Think for a moment about the word “value.” It originates from an Old French verb, valoir, which means, to be worth.
Today it is used to describe the financial measure of something’s true worth. A meal of truffled foie gras and roast Maine lobster may be rare and delicious, but if the price-tag is too high, which it often is, it offers little value. Ditto for a bargain cheap burger and fries: You get what you pay for.
But an inexpensive lobster meal for half the cost? Bingo.
Rich or poor, consumers are becoming increasingly savvy and virtually everyone these days knows how to find a deal and examine the value of it. This is especially true in the travel world, where hyper-customizable deal booking Web sites, luxe-for-less newsletters, and airline, spa and hotel e-sales are filling junk mail boxes on a daily basis.
But this year it’s been a bit difficult to stay abreast of where the best vacation values are found. Collapsing economies, wildly fluctuating exchange rates, and security issues in long stable countries (Kenya, Thailand, and India) have made choosing an affordable luxury destination especially challenging for 2009.
The fiscally promiscuous jet set who just a few years ago spent leftover currency on duty-free extras like bottles of Johnnie Walker and Chanel, have shrunk considerably, leaving behind a yawning gap between the coaches and first classes of the world, leading many to speculate that the golden age of Internet deals and luxury value vacations has ended.
Is this true? Absolutely not.
Luxury — more than ever before — is on sale. Travelers just need to know where the dollar is strongest — a math that has been erratic and considerably hard to follow during these last few months.
“Shrewd travelers looking to get the most for their money naturally gravitate to places where the U.S. dollar is strongest — as such, destinations in South America and Southeast Asia have gained leverage over once-popular locales in price-fluctuating Europe,” says editor Elissa Richard, of ShermansTravel.com, a deal-based web site and magazine that’s built its brand upon the concept of “luxury value.”
This two-pronged concept has become remarkably relevant to even the wealthiest of American travelers. Luxury value is about getting more for less, and Web sites like ShermansTravel.com, CheapFlights.com and others have been using a combination of science, math, airfare costs and good old-fashioned wanderlust to determine “luxury value” and examine which destinations (or splurges to use Sherman’s lingo) are “worth it.”
It’s a formula that measures experiential factors like the density of UNESCO sites, the variety of museums, or the sexiness of beaches, against the costs of dining, shopping, hotels, and last but not least, airfare costs and dollar exchange rates — the granddaddy factors of all deals.
Recently, however, the U.S. dollar has had remarkable gains against numerous currencies, adding a new twist to this formula and opening up new destinations and redefining old ones that were too expensive in recent years.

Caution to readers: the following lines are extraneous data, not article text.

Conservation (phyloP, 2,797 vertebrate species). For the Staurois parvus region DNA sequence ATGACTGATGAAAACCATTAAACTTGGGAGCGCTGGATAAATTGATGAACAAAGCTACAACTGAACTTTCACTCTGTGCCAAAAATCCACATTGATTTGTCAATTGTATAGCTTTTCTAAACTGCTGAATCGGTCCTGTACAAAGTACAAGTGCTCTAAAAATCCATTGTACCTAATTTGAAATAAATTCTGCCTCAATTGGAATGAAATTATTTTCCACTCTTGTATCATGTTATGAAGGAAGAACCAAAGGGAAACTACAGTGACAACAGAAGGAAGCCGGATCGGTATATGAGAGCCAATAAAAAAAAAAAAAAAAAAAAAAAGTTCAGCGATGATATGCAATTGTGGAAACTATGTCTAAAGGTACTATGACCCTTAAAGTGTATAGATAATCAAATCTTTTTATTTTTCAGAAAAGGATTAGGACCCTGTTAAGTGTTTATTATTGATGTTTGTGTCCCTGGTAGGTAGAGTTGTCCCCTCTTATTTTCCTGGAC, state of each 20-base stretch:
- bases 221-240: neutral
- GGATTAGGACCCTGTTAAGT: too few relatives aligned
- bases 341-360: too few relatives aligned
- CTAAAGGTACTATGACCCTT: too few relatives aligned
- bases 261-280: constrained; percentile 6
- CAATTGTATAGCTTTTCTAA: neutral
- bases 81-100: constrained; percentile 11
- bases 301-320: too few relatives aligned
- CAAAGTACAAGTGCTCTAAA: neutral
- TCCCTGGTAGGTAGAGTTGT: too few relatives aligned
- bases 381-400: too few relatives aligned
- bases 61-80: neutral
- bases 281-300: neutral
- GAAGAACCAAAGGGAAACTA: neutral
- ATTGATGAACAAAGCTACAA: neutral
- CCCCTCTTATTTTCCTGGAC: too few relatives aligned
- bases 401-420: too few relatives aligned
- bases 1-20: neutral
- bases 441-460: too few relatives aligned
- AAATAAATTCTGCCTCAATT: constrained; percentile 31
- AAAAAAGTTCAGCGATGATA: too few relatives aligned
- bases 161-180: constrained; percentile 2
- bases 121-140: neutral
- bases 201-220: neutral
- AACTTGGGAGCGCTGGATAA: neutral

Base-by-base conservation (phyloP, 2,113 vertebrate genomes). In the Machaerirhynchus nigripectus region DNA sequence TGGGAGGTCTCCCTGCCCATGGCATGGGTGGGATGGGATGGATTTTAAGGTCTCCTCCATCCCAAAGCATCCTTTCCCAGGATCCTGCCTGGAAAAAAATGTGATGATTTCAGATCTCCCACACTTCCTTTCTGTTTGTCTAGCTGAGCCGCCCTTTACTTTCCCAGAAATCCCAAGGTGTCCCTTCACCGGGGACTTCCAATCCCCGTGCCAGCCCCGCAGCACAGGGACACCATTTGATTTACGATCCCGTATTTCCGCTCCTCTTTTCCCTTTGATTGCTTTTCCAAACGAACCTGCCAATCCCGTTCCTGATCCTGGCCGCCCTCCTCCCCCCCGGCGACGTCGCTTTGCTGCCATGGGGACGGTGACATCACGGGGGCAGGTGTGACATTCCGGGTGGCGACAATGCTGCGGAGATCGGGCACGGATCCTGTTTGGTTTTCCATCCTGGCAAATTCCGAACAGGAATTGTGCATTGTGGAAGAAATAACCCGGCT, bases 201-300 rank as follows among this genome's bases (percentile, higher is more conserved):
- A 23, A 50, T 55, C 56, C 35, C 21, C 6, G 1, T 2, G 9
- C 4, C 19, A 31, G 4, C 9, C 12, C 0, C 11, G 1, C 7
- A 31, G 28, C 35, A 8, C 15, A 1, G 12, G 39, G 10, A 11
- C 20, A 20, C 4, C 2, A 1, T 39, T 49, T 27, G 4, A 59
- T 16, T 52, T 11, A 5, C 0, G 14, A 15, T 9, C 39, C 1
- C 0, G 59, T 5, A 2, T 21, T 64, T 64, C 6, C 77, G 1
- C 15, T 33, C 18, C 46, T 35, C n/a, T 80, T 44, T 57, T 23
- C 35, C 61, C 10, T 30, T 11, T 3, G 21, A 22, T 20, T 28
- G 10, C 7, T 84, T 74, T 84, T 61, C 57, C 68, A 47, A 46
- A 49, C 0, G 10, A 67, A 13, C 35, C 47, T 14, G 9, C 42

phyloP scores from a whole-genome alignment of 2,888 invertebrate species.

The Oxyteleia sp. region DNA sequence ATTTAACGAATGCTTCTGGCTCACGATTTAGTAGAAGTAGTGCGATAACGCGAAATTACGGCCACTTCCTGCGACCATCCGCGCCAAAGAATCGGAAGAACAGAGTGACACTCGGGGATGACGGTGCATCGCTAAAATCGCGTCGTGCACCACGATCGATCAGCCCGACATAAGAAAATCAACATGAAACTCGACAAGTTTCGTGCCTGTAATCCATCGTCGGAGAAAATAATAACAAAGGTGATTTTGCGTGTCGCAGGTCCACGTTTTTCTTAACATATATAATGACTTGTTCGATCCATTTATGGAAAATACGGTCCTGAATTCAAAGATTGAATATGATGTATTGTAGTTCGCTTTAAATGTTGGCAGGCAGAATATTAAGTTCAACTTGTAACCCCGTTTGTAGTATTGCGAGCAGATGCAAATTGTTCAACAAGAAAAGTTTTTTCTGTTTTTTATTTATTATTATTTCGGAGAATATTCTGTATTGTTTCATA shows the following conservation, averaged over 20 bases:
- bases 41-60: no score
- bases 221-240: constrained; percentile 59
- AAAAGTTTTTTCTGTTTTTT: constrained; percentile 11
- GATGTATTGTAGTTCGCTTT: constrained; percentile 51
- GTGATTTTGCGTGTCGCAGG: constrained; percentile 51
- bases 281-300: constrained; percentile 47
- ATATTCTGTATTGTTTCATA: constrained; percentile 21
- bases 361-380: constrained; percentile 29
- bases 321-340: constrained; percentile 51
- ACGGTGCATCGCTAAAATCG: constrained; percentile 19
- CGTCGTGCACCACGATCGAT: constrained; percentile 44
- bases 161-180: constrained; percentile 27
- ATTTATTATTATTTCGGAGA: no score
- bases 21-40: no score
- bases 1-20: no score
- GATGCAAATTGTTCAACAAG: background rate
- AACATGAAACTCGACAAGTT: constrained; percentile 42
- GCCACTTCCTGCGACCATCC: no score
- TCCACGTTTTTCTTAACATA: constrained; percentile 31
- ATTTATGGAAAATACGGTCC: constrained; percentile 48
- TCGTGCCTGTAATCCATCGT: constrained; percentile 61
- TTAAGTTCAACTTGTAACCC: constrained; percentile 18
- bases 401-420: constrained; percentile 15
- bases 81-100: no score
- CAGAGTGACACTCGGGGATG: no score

The dollar has nearly doubled against the Icelandic krona, which lost its value by 91 percent in 2008, bringing hotel rooms and spa packages down in price significantly. In the last year the dollar has also seen sizeable growth against the Turkish lira (30 percent), the South African rand (50 percent) not to mention major gains against existing value destinations like Mexico (25 percent), Chile, (30 percent) and India (25 percent).
These currency gains alone have slashed prices for African safaris, Bosporus spa treatments and luxury trains in Rajasthan. Even the British pound has slid down 37 percent against the dollar while the Euro continues to inch back down a little bit every day.
When you add promotional discounts to the mix, you’re getting a significant luxury value. High-end hotels are making shifts to accommodate the need for more value travel. Four Seasons Resorts for instance, added a “Stay 2 Nights, Get the 3rd Free” promotion at several of their properties while many other luxury properties are lowering their prices after staunchly resisting discounts.
“Many big hotel chains initially refused to lower their rates,” says a hotel publicist who wished to remain anonymous, “but we’re starting to see a small window of deeply discounted sales and a lot of last-minute hotel specials are suddenly popping up.”
Meanwhile more emerging destinations like Colombia and Laos continue to attract new tourism growth in spite of steadier economies. Both have seen considerably increased interest in airfare booking Web sites. “Colombia has increased in hits by 11 percent, while Laos has seen a 17 percent increase in hits,” says Kellie Pelletier at Kayak.com, the de facto search engine for low cost airfares.
Travelers are indeed following the strong dollar wherever it goes.
Finally, in addition to the economic turmoil that’s swept the globe, less obvious factors like jet fuel costs and the EU-U.S. Open Skies agreement have radically affected the costs of airfare. “In early 2008, airline profit margins were built around $70 per barrel of jet fuel. But in July ’08 prices hit their peak at $147 per barrel,” says Carl Schwartz, Cheapflights.com’s Chief Travel Officer. “It’s hard to predict jet fuel costs,” he continues from the Boston office, “but the airlines are renegotiating contracts for 2009 right now at much lower prices.
That mixed with a strengthening U.S. dollar suggests that ‘09 is shaping up to be a year full of great deals for travelers, especially on the international front.” That’s valuable news that all of us like to hear in these tough times.